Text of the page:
Preparing our children to be independent is one of the important goals of parenting. Often this means teaching them things which schools are not able to provide.
The ultimate goal of parenthood is to produce responsible and upright adults who are able to raise families of their own and assume a productive role in society. As such, parents have an onerous task on their hands, preparing their kids* towards autonomy.
This goal of autonomy gels with God’s original injunction to man: “Be fruitful and multiply, fill and subdue the earth” (Genesis 1:28).
God desires that man rule over the rest of His creation, optimise the use of all the resources given to him and bequeath it to future generations — in keeping with sustainable development.
By autonomy, we mean physical maturity, moral rectitude, ability to raise a family, capacity for making rational decisions, playing a productive role in society … the list goes on.
It’s like how the boy Jesus grew in stature and wisdom and found favour in the eyes of God and man (Luke 2:52). It is not about being rebellious, stiff-necked adults who cut themselves off from their parents once they become independent.
This will involve teaching and training their children in the things of God (Deuteronomy 6:6-7; Proverbs 22:6), not just providing for their physical needs or helping them to excel academically.
Raising intelligent and materialistic kids who are spiritually bankrupt is a pitfall to be avoided in today’s fast-paced, go-getter world.
Parents are to nurture their children’s gifts and talents so that the latter can shine for God’s glory in the best possible way.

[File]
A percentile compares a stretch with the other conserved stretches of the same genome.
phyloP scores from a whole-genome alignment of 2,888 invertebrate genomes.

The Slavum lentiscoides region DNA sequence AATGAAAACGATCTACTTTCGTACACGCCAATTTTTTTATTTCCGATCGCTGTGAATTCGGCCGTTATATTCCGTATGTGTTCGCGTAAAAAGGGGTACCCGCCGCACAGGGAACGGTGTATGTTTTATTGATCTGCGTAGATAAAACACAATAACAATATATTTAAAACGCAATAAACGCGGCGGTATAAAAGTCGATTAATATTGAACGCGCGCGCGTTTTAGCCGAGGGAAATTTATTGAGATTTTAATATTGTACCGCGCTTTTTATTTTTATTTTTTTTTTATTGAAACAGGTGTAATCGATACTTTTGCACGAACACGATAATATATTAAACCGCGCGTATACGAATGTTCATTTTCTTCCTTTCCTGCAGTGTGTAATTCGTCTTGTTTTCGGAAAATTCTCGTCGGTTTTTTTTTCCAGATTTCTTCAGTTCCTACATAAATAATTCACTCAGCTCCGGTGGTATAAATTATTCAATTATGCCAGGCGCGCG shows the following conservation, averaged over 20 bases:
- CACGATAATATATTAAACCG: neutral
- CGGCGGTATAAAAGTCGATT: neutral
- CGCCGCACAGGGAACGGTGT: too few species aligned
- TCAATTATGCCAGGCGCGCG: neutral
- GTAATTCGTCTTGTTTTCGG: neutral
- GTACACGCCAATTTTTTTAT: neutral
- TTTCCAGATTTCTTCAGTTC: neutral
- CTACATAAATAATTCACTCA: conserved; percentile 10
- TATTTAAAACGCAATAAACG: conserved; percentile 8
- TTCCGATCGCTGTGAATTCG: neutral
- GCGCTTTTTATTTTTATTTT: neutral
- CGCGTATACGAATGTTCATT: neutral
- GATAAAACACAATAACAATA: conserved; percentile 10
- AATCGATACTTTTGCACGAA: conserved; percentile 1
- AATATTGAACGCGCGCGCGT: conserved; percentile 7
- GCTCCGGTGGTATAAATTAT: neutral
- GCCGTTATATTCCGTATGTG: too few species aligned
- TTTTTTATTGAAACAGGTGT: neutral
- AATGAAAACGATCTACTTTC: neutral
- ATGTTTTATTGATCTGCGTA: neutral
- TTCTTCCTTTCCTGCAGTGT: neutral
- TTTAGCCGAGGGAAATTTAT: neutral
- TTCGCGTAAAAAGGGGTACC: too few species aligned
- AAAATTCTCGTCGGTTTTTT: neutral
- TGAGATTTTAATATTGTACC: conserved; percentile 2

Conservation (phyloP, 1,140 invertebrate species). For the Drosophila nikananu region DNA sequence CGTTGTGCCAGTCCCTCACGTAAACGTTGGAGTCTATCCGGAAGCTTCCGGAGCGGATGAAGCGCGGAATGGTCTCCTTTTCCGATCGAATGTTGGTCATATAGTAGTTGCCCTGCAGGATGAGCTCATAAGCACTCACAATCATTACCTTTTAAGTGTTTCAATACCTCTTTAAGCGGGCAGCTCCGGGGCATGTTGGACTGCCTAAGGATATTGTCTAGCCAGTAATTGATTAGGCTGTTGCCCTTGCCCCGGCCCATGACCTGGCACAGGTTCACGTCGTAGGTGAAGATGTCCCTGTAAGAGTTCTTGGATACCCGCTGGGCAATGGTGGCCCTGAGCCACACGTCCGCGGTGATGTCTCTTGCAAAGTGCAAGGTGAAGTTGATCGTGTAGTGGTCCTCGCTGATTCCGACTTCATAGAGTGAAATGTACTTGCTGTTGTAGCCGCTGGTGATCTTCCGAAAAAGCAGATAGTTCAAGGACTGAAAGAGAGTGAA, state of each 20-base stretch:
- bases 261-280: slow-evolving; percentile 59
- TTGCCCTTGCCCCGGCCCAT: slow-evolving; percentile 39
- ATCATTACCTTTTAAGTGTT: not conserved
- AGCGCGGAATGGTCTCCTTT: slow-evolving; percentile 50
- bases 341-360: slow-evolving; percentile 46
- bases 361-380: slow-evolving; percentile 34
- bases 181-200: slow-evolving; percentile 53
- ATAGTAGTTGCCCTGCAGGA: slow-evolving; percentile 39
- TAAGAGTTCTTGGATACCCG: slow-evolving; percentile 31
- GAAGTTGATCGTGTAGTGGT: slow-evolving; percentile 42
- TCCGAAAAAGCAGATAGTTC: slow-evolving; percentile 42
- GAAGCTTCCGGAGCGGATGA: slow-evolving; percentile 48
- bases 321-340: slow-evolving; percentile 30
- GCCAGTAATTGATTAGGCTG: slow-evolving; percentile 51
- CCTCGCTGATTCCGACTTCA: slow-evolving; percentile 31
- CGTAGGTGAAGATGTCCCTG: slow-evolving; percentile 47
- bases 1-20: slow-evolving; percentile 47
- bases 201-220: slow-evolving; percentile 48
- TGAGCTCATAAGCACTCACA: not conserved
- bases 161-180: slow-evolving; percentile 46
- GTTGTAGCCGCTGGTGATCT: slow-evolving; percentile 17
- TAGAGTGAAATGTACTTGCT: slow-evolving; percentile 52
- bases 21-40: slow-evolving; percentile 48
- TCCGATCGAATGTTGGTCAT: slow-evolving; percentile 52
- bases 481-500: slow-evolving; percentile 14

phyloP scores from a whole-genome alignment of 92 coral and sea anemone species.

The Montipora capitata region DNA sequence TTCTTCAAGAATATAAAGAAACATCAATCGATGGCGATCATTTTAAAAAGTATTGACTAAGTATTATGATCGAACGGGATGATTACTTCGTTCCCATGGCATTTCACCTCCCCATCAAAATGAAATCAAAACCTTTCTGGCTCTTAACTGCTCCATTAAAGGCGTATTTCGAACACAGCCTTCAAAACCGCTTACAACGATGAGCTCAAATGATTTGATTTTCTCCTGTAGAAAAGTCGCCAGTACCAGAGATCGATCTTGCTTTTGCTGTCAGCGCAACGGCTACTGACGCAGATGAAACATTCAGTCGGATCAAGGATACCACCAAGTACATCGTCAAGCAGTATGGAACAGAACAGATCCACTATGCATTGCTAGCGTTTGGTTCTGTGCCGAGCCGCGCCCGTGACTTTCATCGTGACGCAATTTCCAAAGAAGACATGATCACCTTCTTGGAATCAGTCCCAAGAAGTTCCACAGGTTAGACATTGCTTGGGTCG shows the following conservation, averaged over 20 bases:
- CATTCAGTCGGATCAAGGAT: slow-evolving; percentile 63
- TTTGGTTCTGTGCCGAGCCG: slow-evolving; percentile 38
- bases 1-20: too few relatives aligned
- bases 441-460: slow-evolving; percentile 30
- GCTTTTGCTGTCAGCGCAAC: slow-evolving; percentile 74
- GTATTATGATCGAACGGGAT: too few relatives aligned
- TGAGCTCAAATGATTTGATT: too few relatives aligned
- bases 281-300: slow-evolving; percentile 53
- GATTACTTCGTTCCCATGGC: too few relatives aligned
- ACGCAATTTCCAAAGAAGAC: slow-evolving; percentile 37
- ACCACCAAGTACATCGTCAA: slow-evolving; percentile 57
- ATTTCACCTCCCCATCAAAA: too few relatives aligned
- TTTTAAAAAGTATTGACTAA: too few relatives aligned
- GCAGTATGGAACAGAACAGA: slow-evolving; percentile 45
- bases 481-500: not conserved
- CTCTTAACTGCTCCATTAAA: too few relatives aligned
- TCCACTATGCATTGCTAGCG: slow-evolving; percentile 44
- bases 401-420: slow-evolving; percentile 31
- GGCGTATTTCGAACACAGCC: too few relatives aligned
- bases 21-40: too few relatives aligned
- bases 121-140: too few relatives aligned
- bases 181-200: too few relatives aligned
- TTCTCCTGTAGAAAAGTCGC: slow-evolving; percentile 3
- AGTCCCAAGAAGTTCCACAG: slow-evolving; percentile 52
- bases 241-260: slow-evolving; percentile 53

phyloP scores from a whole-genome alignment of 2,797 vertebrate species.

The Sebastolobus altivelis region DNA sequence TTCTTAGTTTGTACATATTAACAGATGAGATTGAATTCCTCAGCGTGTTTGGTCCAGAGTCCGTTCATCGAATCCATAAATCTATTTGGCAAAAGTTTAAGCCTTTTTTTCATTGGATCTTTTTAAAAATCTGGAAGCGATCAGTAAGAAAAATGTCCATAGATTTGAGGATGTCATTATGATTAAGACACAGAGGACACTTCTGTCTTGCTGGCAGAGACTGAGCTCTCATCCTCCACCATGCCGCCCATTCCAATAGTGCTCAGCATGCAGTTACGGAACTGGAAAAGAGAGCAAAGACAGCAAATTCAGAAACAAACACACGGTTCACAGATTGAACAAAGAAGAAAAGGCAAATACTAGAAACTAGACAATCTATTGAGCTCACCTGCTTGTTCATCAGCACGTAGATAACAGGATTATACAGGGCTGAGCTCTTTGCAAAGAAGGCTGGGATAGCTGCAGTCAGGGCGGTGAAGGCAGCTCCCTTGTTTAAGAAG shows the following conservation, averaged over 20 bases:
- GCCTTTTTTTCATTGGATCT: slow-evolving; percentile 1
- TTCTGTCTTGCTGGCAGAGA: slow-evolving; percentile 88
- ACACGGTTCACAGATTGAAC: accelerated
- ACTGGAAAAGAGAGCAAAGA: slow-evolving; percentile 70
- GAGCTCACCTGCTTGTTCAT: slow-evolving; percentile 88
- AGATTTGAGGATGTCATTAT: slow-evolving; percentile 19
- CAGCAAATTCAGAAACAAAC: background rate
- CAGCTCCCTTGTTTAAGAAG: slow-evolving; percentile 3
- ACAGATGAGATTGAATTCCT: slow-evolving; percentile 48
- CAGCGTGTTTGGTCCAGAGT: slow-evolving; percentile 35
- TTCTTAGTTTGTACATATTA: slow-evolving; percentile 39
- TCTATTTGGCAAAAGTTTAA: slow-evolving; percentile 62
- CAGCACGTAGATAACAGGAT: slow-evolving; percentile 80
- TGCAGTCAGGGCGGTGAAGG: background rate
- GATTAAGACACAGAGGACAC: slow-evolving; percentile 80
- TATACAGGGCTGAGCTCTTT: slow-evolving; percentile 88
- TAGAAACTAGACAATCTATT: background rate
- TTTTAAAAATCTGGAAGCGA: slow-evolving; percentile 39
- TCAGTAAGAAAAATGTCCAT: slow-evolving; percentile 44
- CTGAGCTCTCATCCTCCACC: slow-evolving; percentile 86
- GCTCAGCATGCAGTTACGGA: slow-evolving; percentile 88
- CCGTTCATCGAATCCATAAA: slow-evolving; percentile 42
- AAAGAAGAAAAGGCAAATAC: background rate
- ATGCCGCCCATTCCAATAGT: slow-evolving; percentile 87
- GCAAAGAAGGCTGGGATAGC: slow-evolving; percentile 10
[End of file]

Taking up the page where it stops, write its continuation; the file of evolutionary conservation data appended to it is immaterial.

This implies that parents should not object if their children should choose vocations on the basis of their talents and inclinations; for example, in fields such as music or teaching.
When it comes to career choice, parents’ radar should extend beyond traditional bastions of security and respectability — medicine, law, accountancy or engineering.
It would be cruel if parents were to use force on their children to live out their own (parents’) unfulfilled dreams.
“These commandments that I give you today are to be upon your hearts. Impress them on your children. Talk about them when you sit at home and when you walk along the road, when you lie down and when you get up” (Deuteronomy 6:6-7).
“Train a child in the way he should go, and when he is old he will not turn from it” (Proverbs 22:6).
In fact, parents should also teach their children many things which formal education often fails to impart:
As American humorist Mark Twain penned: “You can’t let school interfere with your education”. Often, schools don’t engage the young enough. Students don’t feel they’re active participants in the real world.
WHAT WISE PARENTS DO FOR THEIR KIDS
How can parents provide for their children, financially speaking?
NO FREE LUNCH
Parents need to instill a sense of autonomy and personal responsibility in their kids. Being firm to our kids is necessary if we want to be kind to them in the long run.
No doubt those in need deserve help for a season. But they should not continually lean on others for support as this perpetuates a “dependency syndrome”.
* Why didn’t God create ‘ready-made’ adults as in the case of Adam and Eve? Why are humans born helpless as babes, having to be fed and nurtured for many years before they become independent?
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